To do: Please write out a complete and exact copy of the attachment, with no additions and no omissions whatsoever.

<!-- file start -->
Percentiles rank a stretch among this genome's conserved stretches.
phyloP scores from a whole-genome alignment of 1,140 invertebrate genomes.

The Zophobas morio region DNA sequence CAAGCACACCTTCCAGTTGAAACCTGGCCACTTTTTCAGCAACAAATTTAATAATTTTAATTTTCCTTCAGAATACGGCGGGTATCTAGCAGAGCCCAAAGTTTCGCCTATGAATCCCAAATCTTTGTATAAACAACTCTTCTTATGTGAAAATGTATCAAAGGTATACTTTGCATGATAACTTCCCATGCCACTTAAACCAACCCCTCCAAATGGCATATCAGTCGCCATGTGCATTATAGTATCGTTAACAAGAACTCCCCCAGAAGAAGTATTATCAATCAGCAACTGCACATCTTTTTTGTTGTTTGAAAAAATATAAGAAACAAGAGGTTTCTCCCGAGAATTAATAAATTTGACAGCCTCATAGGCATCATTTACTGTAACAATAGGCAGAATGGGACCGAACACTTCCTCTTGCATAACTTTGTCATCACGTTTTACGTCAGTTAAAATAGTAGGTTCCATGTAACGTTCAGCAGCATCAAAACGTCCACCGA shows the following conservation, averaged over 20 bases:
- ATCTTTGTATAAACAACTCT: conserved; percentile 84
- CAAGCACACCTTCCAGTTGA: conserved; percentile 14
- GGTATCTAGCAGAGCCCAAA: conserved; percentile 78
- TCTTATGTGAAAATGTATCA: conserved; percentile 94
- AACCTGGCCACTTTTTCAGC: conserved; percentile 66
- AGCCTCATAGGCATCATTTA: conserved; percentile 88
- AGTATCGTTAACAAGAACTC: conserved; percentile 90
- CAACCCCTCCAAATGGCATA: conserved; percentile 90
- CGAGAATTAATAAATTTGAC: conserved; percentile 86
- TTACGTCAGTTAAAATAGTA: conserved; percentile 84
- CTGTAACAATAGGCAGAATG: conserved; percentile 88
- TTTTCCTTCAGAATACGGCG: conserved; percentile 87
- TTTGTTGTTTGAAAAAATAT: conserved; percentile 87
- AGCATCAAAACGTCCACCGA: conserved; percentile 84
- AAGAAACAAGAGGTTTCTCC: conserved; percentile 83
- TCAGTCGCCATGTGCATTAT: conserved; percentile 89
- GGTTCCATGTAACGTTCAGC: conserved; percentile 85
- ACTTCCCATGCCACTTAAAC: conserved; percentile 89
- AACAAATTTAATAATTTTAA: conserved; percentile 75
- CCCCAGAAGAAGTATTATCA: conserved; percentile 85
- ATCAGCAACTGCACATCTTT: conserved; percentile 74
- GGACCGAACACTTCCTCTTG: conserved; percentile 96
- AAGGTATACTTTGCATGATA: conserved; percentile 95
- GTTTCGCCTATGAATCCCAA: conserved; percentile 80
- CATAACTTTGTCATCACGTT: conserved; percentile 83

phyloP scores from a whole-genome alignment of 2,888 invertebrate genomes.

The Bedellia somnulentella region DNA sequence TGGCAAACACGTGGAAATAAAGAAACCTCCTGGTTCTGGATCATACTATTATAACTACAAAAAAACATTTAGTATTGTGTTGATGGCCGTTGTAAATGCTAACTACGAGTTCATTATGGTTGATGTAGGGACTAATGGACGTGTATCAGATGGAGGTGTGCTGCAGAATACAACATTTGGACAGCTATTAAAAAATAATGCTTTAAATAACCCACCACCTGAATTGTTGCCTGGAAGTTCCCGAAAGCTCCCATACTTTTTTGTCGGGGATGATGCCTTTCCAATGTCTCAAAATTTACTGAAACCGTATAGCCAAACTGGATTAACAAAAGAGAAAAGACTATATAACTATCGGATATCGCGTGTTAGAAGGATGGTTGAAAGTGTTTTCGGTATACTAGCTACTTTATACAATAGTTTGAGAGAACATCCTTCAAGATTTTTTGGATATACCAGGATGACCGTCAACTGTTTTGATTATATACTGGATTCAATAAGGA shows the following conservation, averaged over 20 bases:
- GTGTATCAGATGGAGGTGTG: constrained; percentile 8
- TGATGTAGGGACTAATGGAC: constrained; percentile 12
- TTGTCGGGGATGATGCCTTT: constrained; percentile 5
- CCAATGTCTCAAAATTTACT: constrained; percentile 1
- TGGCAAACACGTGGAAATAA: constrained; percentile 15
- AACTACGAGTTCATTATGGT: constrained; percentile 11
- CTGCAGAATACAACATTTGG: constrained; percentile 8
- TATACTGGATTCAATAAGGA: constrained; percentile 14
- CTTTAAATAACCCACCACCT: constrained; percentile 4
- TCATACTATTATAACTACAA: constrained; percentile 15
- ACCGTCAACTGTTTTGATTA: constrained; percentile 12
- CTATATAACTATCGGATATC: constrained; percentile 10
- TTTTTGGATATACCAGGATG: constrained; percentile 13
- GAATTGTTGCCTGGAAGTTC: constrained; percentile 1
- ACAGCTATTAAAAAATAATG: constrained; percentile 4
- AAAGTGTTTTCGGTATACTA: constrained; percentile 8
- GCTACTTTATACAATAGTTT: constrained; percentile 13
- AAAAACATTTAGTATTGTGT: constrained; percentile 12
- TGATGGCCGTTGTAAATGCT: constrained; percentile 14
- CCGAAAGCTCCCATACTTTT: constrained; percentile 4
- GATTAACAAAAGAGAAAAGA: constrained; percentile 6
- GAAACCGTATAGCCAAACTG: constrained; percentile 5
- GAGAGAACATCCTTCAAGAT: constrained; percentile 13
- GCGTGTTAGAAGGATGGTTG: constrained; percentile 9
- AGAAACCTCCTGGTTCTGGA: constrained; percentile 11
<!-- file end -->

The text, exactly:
Percentiles rank a stretch among this genome's conserved stretches.
phyloP scores from a whole-genome alignment of 1,140 invertebrate genomes.

The Zophobas morio region DNA sequence CAAGCACACCTTCCAGTTGAAACCTGGCCACTTTTTCAGCAACAAATTTAATAATTTTAATTTTCCTTCAGAATACGGCGGGTATCTAGCAGAGCCCAAAGTTTCGCCTATGAATCCCAAATCTTTGTATAAACAACTCTTCTTATGTGAAAATGTATCAAAGGTATACTTTGCATGATAACTTCCCATGCCACTTAAACCAACCCCTCCAAATGGCATATCAGTCGCCATGTGCATTATAGTATCGTTAACAAGAACTCCCCCAGAAGAAGTATTATCAATCAGCAACTGCACATCTTTTTTGTTGTTTGAAAAAATATAAGAAACAAGAGGTTTCTCCCGAGAATTAATAAATTTGACAGCCTCATAGGCATCATTTACTGTAACAATAGGCAGAATGGGACCGAACACTTCCTCTTGCATAACTTTGTCATCACGTTTTACGTCAGTTAAAATAGTAGGTTCCATGTAACGTTCAGCAGCATCAAAACGTCCACCGA shows the following conservation, averaged over 20 bases:
- ATCTTTGTATAAACAACTCT: conserved; percentile 84
- CAAGCACACCTTCCAGTTGA: conserved; percentile 14
- GGTATCTAGCAGAGCCCAAA: conserved; percentile 78
- TCTTATGTGAAAATGTATCA: conserved; percentile 94
- AACCTGGCCACTTTTTCAGC: conserved; percentile 66
- AGCCTCATAGGCATCATTTA: conserved; percentile 88
- AGTATCGTTAACAAGAACTC: conserved; percentile 90
- CAACCCCTCCAAATGGCATA: conserved; percentile 90
- CGAGAATTAATAAATTTGAC: conserved; percentile 86
- TTACGTCAGTTAAAATAGTA: conserved; percentile 84
- CTGTAACAATAGGCAGAATG: conserved; percentile 88
- TTTTCCTTCAGAATACGGCG: conserved; percentile 87
- TTTGTTGTTTGAAAAAATAT: conserved; percentile 87
- AGCATCAAAACGTCCACCGA: conserved; percentile 84
- AAGAAACAAGAGGTTTCTCC: conserved; percentile 83
- TCAGTCGCCATGTGCATTAT: conserved; percentile 89
- GGTTCCATGTAACGTTCAGC: conserved; percentile 85
- ACTTCCCATGCCACTTAAAC: conserved; percentile 89
- AACAAATTTAATAATTTTAA: conserved; percentile 75
- CCCCAGAAGAAGTATTATCA: conserved; percentile 85
- ATCAGCAACTGCACATCTTT: conserved; percentile 74
- GGACCGAACACTTCCTCTTG: conserved; percentile 96
- AAGGTATACTTTGCATGATA: conserved; percentile 95
- GTTTCGCCTATGAATCCCAA: conserved; percentile 80
- CATAACTTTGTCATCACGTT: conserved; percentile 83

phyloP scores from a whole-genome alignment of 2,888 invertebrate genomes.

The Bedellia somnulentella region DNA sequence TGGCAAACACGTGGAAATAAAGAAACCTCCTGGTTCTGGATCATACTATTATAACTACAAAAAAACATTTAGTATTGTGTTGATGGCCGTTGTAAATGCTAACTACGAGTTCATTATGGTTGATGTAGGGACTAATGGACGTGTATCAGATGGAGGTGTGCTGCAGAATACAACATTTGGACAGCTATTAAAAAATAATGCTTTAAATAACCCACCACCTGAATTGTTGCCTGGAAGTTCCCGAAAGCTCCCATACTTTTTTGTCGGGGATGATGCCTTTCCAATGTCTCAAAATTTACTGAAACCGTATAGCCAAACTGGATTAACAAAAGAGAAAAGACTATATAACTATCGGATATCGCGTGTTAGAAGGATGGTTGAAAGTGTTTTCGGTATACTAGCTACTTTATACAATAGTTTGAGAGAACATCCTTCAAGATTTTTTGGATATACCAGGATGACCGTCAACTGTTTTGATTATATACTGGATTCAATAAGGA shows the following conservation, averaged over 20 bases:
- GTGTATCAGATGGAGGTGTG: constrained; percentile 8
- TGATGTAGGGACTAATGGAC: constrained; percentile 12
- TTGTCGGGGATGATGCCTTT: constrained; percentile 5
- CCAATGTCTCAAAATTTACT: constrained; percentile 1
- TGGCAAACACGTGGAAATAA: constrained; percentile 15
- AACTACGAGTTCATTATGGT: constrained; percentile 11
- CTGCAGAATACAACATTTGG: constrained; percentile 8
- TATACTGGATTCAATAAGGA: constrained; percentile 14
- CTTTAAATAACCCACCACCT: constrained; percentile 4
- TCATACTATTATAACTACAA: constrained; percentile 15
- ACCGTCAACTGTTTTGATTA: constrained; percentile 12
- CTATATAACTATCGGATATC: constrained; percentile 10
- TTTTTGGATATACCAGGATG: constrained; percentile 13
- GAATTGTTGCCTGGAAGTTC: constrained; percentile 1
- ACAGCTATTAAAAAATAATG: constrained; percentile 4
- AAAGTGTTTTCGGTATACTA: constrained; percentile 8
- GCTACTTTATACAATAGTTT: constrained; percentile 13
- AAAAACATTTAGTATTGTGT: constrained; percentile 12
- TGATGGCCGTTGTAAATGCT: constrained; percentile 14
- CCGAAAGCTCCCATACTTTT: constrained; percentile 4
- GATTAACAAAAGAGAAAAGA: constrained; percentile 6
- GAAACCGTATAGCCAAACTG: constrained; percentile 5
- GAGAGAACATCCTTCAAGAT: constrained; percentile 13
- GCGTGTTAGAAGGATGGTTG: constrained; percentile 9
- AGAAACCTCCTGGTTCTGGA: constrained; percentile 11